Spy Kids 3D: Game Over

Stars:  Alexa Vega, Daryl Sabara, Ricardo Montalban, Sylvester Stallone, Holland Taylor, Antonio Banderas, Carla Gugino, Steve Bucemi, Alan Cumming, Salma Hayek, Bobby Edner, Mike Judge
Director:   Robert Rodriguez
Screenwriter:   Robert Rodriguez

If you really want to enjoy this third installment of Richard Rodriguez’ successful kids’ spy series, toss the goofy 3D glasses that come with the DVD and watch the 2D version instead. There you’ll find fabulous eye-popping colors and imagery wrapped around a tight engaging story. If you insist on trying the 3D version, be prepared for a dreary palate and crossed eyes. I gave up and opted to watch the story the traditional way. Besides, it’s really hard reading the menu wearing those 3D glasses.

In Game Over, we find Juni Cortez (Daryl Sabara), the youngest spy of the Cortez family, retired from the espionage game and trying to live the life of an average teenager when the President of the United States (George Clooney) urges him to return to the trade for an urgent mission, to save his sister, Carmen (Alexa Vega), who is trapped inside a multileveled, three-dimensional video game created by the family’s arch enemy, a man called the Toymaker (Sylvester Stallone), a madman who wants to take over the world by controlling kids’ minds while they are trapped inside his virtual-reality games.

Juni gets to choose from his various family members, one person to join him on his mission. Rather than selecting either of his famous spy parents, Gregorio (Antonio Banderas) or Ingrid (Carla Gugino) to help, Juni chooses his wheelchair-bound grandfather (Ricardo Montalban), for his wisdom and vast experience. Juni has to wend his way through the different levels of the game. He first gets heavy competition then some solid help from four computer game beta-testers who test the products before they’re sold: the cool Rez (Robert Vito), strongman Arnold (Ryan Pinkston), the smart Francis (Bobby Edner) and the tough, intuitive Demetra (Courtney Jines) before he’s able to reach Carmen and eventually save the world in a very short denouement with the help of the rest of his family and friends (and even former foes) from the previous Spy Kids movies.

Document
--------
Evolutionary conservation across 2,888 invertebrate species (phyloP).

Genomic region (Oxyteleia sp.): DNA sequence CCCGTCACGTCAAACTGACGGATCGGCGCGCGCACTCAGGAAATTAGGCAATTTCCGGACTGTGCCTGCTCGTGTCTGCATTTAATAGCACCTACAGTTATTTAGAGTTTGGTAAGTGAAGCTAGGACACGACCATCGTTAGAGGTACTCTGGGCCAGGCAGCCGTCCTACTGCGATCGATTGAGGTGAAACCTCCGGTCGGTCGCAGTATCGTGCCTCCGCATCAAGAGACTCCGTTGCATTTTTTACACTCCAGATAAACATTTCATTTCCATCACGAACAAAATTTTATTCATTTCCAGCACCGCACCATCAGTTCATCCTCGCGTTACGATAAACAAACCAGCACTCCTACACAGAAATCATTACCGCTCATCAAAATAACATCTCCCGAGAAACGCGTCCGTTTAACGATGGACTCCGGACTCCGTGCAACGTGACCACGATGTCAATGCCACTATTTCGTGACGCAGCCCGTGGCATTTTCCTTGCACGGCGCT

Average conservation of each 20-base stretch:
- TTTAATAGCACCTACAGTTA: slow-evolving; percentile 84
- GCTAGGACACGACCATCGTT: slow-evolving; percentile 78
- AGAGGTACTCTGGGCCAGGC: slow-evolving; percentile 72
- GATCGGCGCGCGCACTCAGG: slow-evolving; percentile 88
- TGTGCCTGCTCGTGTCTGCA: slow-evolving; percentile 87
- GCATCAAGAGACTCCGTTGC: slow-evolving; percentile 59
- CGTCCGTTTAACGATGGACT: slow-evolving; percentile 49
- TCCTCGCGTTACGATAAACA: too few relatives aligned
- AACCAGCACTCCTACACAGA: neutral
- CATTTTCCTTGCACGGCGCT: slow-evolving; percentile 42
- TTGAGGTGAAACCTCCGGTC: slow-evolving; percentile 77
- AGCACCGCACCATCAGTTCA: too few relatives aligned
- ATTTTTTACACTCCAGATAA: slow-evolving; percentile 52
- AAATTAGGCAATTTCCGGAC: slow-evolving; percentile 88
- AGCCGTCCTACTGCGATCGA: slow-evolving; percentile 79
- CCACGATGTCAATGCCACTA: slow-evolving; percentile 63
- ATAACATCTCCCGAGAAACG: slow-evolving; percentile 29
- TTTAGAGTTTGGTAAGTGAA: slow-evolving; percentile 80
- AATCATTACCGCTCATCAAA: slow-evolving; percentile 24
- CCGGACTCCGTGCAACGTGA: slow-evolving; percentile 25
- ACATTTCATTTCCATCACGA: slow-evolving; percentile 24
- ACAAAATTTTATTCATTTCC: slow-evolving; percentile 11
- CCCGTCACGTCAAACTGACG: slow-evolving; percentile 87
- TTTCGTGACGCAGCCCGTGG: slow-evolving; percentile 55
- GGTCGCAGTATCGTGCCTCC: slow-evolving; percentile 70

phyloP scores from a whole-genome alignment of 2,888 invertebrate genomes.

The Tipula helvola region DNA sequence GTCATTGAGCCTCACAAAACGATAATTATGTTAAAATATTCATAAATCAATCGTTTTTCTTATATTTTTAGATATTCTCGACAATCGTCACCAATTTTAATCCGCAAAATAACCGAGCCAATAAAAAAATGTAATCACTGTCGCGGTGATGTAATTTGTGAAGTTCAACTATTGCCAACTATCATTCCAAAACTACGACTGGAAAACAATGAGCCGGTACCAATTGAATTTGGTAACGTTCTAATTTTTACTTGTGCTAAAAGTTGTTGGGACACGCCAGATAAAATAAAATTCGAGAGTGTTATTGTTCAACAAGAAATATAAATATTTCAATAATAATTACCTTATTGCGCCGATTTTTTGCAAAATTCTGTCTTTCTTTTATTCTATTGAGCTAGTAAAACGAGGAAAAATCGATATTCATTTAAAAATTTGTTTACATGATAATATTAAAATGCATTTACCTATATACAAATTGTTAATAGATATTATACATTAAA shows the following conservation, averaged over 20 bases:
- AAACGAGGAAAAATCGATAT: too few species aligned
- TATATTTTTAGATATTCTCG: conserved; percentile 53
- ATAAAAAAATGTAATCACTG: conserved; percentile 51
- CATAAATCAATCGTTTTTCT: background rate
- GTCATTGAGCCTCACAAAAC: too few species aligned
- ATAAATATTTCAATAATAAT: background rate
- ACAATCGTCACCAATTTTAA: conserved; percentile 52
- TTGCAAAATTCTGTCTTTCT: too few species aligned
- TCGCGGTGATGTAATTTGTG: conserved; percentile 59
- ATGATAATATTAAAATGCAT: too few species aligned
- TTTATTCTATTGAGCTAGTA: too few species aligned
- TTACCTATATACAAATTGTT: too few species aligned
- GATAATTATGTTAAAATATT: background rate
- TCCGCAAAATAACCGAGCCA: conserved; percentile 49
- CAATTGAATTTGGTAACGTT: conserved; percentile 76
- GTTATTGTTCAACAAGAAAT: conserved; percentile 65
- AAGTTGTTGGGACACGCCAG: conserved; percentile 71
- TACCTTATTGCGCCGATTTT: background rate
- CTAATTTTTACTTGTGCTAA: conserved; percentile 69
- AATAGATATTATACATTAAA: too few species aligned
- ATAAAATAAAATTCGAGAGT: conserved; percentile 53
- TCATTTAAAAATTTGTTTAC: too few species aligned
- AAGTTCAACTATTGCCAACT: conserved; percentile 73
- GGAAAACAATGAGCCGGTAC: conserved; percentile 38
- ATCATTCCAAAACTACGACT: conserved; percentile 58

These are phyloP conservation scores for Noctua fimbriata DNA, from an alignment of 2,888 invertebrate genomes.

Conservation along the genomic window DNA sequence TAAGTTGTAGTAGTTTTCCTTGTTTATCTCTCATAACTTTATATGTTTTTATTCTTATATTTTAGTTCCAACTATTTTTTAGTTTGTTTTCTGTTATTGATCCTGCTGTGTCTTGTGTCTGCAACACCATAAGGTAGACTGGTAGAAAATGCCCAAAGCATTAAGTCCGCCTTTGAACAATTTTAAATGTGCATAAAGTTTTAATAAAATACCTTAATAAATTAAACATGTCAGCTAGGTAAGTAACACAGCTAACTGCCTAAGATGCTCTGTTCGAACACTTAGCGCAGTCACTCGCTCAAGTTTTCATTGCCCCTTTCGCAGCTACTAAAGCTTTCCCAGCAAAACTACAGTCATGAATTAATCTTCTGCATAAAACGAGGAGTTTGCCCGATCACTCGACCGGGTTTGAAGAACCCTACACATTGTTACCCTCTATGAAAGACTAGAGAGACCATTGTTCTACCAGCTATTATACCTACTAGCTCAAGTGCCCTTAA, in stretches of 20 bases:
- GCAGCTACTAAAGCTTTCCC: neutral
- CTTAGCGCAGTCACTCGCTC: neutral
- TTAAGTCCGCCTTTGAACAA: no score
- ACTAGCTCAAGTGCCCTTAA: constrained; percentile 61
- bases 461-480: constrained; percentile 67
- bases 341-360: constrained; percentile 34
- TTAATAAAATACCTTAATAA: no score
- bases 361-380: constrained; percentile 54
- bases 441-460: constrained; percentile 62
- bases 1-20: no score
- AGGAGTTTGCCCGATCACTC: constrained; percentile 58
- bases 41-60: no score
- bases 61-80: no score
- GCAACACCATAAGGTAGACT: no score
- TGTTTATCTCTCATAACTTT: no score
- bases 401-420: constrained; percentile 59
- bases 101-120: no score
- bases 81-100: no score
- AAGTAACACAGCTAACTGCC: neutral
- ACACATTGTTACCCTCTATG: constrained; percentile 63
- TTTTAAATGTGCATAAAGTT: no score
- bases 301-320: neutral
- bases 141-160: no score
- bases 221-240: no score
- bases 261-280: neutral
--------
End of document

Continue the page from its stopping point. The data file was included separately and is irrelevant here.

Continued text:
The fun lies in the ingenious challenges that Juni must face: toads on pogo sticks, being part of a robotic boxing match, a frightfully fast road race using magnificent flying cars and cool lava surfing. There are giant menacing robots and even a lava monster.

Lotta says:   The effects are well executed, but given the fact that there isn’t a single real image with which the performers interact, performances sometimes suffer – particularly that of Daryl Sabara’s. Stallone gets to play four characters in different getups and generally does a good job. Good family fun. Again, don’t suffer through the 3D; your eyes will thank you.

Studio:  Dimension Films
Production Company:  Troublemaker Studios, Miramax

DVD Features:  Contains 3-D and 2-D versions of the film, includes 3-D glasses, director commentary, featurettes “The Making of Spy Kids 3-D: Game Over” and Robert Rodriguez’ “Ten Minute Film School”.
Video Format:  Widescreen
Audio Tracks:  English, Spanish
Number of Discs:  1
Closed-Captioned:  yes

Reviewed Feb. 23, 2003